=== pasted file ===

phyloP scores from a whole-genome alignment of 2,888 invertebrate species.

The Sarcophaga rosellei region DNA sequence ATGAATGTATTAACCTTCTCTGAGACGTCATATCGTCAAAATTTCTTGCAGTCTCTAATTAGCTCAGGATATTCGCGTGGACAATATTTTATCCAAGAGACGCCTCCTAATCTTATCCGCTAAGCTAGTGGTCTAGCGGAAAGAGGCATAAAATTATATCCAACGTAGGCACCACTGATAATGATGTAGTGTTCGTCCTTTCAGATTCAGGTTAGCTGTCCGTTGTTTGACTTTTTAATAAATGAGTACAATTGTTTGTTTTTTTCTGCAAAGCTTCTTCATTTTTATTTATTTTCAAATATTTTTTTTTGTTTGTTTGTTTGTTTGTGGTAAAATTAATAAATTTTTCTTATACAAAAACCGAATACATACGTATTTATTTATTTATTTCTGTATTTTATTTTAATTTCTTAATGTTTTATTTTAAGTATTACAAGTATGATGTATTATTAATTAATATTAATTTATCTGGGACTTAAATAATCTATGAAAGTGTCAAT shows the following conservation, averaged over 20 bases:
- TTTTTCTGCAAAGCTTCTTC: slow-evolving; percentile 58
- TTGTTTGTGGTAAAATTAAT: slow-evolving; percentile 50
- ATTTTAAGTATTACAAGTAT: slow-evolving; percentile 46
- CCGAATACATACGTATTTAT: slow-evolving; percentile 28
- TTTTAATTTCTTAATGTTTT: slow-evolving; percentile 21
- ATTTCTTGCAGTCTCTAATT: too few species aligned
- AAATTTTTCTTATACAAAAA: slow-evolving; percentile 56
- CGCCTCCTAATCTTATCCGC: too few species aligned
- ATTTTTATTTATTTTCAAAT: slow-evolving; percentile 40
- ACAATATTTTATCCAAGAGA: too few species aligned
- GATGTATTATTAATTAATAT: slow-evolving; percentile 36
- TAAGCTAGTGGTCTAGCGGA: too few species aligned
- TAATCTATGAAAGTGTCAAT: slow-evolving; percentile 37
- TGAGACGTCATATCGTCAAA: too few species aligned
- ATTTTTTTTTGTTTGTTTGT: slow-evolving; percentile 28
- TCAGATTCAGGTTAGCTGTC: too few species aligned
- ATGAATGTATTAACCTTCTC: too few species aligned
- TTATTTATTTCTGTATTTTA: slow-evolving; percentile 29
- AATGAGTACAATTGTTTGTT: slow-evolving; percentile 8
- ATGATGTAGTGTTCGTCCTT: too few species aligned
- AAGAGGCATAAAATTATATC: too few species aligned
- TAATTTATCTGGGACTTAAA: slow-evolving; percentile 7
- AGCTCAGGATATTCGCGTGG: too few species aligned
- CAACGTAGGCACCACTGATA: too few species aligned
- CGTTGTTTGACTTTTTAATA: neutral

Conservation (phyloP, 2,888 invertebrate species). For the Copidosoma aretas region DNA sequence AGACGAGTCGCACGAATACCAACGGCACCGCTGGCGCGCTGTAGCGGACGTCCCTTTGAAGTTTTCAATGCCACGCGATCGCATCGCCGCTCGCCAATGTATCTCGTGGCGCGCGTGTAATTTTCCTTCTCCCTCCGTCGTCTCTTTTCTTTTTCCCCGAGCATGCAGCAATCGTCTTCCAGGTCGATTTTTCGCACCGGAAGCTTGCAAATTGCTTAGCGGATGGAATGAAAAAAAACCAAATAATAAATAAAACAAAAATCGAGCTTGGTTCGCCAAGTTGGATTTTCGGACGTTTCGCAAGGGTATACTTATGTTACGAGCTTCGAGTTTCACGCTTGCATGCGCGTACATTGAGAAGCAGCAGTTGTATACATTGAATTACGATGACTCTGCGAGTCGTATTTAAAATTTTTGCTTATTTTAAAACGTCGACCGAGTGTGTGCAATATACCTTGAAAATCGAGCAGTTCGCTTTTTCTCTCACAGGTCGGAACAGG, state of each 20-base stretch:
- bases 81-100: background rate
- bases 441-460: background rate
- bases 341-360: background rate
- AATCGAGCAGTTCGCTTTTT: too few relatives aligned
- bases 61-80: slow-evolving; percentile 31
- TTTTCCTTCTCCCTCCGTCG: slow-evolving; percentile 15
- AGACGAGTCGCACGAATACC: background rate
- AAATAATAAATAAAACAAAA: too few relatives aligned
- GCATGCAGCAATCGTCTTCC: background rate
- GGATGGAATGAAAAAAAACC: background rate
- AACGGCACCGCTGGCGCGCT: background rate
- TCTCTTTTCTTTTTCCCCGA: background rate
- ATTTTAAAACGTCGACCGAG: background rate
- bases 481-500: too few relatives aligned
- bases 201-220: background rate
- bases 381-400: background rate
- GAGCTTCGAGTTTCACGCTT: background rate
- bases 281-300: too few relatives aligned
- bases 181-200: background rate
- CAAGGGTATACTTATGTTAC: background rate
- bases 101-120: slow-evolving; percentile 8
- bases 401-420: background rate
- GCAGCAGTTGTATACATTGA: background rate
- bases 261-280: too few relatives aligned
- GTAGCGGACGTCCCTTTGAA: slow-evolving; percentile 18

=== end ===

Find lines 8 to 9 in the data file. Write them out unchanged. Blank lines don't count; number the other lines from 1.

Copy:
- ATTTCTTGCAGTCTCTAATT: too few species aligned
- AAATTTTTCTTATACAAAAA: slow-evolving; percentile 56